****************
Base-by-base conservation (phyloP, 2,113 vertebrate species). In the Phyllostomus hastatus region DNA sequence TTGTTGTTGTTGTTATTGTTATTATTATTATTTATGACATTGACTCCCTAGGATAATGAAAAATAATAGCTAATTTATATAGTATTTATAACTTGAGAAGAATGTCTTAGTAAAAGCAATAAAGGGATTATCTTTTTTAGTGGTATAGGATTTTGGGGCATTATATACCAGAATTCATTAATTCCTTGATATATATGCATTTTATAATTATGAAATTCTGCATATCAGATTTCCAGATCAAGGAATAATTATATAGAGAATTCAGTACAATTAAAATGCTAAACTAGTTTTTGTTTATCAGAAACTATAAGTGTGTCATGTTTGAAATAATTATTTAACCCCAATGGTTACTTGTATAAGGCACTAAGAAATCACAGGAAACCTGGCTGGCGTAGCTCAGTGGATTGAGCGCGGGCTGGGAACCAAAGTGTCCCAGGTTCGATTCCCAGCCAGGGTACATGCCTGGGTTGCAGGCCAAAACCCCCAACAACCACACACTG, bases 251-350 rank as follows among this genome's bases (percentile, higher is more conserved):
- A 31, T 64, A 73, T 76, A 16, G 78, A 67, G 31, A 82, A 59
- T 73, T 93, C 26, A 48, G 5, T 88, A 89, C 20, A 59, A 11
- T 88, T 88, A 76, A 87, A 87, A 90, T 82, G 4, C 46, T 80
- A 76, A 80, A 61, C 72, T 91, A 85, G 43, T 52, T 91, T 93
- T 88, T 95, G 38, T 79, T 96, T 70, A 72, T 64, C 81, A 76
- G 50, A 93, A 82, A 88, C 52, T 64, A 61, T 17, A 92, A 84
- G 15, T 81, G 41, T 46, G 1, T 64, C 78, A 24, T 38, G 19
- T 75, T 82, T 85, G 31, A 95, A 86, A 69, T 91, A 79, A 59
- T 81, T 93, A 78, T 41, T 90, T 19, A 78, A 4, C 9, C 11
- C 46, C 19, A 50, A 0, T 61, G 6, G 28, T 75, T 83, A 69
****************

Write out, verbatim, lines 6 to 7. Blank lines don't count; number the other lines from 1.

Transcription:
- T 88, T 95, G 38, T 79, T 96, T 70, A 72, T 64, C 81, A 76
- G 50, A 93, A 82, A 88, C 52, T 64, A 61, T 17, A 92, A 84